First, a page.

What many of us fear, and it is a fear which has been expressed on both sides of the House, is that the roots of the industry's problem which lie overseas are deeper and more intractable than that. Everyone agrees that the future of the industry stands or falls on its success with exports. Everyone knows that we cannot compel foreigners to buy our motor cars and that the competition is getting severer all the time. Every exporter will say, as we have been told more than once tonight, that the surest condition of a strong export trade is, a strong and large home market behind it.

Yet the tragic paradox of our present economic situation is that when our exports are doing badly the first thing we have to do to rectify them is to punish the home market and, even then, we have found this time that our exports are not really doing any better even when we punish the home market.

Nor is it surprising that our export trade is no longer doing as well as we would like. Competition is severer. Countries to which we used to sell our motor cars are now manufacturing their own. Under-developed countries are certainly an important potential market, but they are mostly countries whose main potential lies fairly far off in the future. Probably, the only really important expanding market for our engineering industries at the moment is in Western Europe.

In our single-minded preoccupation ever since the war with the problem of exports, every successive Government has to some extent failed to take sufficient notice of the most important development in world trade which has happened since the war, which is that the biggest expansion has been not in the export trade but in domestic markets.

To take the biggest domestic market of all, the internal trade of the United States of America is now some three or four times as great as the whole international trade of the whole world put together. That is why the concern of the United States about exporting is no more than marginal, and the fact that the United States is at present facing a balance of payments crisis is irrelevant in this connection, because its balance of payments problem has nothing to do with an adverse balance of trade. Even our own trade in our own domestic market is at least three times as great as our foreign trade overseas, and it is from the United States that the inspiration of the European Economic Community has sprung.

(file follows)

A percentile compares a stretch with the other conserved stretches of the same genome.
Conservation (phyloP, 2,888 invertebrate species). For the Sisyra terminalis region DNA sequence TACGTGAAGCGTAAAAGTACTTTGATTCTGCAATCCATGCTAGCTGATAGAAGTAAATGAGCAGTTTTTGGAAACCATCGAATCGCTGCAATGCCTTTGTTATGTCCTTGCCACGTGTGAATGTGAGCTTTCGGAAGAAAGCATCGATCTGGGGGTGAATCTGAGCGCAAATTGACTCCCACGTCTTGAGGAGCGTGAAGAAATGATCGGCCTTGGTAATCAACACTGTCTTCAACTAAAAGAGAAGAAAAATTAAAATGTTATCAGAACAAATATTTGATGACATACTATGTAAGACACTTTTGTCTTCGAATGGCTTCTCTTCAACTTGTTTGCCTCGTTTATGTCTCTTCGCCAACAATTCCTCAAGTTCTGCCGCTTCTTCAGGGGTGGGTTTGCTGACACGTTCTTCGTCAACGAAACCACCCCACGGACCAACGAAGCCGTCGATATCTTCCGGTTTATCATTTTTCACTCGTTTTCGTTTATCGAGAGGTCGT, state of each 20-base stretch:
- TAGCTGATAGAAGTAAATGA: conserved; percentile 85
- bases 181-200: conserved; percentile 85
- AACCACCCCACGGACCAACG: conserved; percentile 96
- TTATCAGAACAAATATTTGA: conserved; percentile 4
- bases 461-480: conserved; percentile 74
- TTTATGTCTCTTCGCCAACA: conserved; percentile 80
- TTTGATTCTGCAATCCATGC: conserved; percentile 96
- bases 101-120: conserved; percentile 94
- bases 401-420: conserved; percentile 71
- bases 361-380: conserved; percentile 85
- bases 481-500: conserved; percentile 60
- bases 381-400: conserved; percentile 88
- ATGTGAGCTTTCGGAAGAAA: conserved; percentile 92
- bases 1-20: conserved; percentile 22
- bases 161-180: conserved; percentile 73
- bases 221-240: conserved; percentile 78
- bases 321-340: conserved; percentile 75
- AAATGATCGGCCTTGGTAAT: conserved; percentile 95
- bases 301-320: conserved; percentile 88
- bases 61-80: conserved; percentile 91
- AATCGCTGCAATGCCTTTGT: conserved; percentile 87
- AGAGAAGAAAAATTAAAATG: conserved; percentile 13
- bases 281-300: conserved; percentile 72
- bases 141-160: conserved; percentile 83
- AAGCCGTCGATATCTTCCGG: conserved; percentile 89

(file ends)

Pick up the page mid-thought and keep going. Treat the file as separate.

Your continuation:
In a very large domestic market, with no tariff barriers and no other internal economic obstructions, so the argument runs, one's economy is stronger, one's dependence on exports is less crucial, and, incidentally, one will probably get a more flourishing export trade into the bargain without having to worry so much about it. This argument should apply just as much to this country as to any country in Western Europe, and it points inexorably in the direction of our seeking to amalgamate our domestic market with the only other market in the world which would really suit us in present circumstances—the European Economic Community—so as to create for ourselves an internal domestic market of between 200 million and 300 million consumers instead of the mere 50 million which we now have.

I am well aware that this is an extremely controversial matter which has been canvassed many times before. I am well aware that someone will have a difficulty for every solution. I am aware of the objections from the point of view of agriculture and horticulture. I am aware of the objections from the point of view of social and welfare policy, from the point of view of Commonwealth relations and national sovereignty, and I am well aware of the fact that there is a good deal of reluctance in the European Economic Community to let us in. I am also aware that there are and must be innumerable practical difficulties of which no one who is not in Whitehall all day and every day can possibly be aware.

I will say only that I have never been convinced that all those difficulties are insuperable. I am not doctrinaire in these matters, and I have come to believe that in the long run such a merger of our markets is the only possible solution for our industries and that the longer it is postponed the harder it will be to bring about.

The only way to join a club is to start by declaring a wish to join it and not to go sniffing around the back trying to find a comfortable semi-detached annexe. If one joins early enough, one will have the opportunity of moulding its institutions and framing or reframing its rules, which have already been riddled with exceptions by existing members. But if one does not do so, or if one leaves it too late, I greatly fear that the outlook for our exporting industries and the motor industry in particular is a long slow decline from which there will be no return.